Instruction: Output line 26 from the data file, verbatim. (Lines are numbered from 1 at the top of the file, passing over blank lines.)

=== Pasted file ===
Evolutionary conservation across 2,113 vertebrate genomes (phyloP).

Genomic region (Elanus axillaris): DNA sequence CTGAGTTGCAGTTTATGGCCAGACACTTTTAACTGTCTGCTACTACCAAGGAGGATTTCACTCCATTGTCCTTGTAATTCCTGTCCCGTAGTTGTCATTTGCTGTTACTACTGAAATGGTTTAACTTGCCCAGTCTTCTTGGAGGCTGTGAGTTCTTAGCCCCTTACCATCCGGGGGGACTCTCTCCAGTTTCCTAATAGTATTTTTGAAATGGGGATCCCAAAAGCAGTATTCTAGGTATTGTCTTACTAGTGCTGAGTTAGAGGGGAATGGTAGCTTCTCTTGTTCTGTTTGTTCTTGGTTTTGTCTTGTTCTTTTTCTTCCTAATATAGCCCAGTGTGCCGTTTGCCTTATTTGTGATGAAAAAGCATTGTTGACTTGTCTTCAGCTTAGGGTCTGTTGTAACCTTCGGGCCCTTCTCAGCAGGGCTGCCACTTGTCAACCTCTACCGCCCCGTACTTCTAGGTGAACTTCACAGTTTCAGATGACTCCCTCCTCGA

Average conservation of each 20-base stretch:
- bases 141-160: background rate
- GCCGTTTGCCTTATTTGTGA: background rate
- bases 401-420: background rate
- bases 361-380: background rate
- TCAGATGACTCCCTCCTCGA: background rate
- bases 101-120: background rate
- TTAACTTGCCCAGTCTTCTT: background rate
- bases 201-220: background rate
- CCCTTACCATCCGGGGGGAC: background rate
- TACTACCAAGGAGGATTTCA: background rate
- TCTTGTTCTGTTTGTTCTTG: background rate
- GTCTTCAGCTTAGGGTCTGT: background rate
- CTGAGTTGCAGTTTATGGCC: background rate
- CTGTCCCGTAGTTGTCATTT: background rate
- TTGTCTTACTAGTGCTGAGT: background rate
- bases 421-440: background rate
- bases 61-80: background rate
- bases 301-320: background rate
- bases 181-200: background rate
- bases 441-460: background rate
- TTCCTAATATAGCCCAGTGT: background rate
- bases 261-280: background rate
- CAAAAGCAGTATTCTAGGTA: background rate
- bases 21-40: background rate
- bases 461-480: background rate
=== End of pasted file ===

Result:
- CAAAAGCAGTATTCTAGGTA: background rate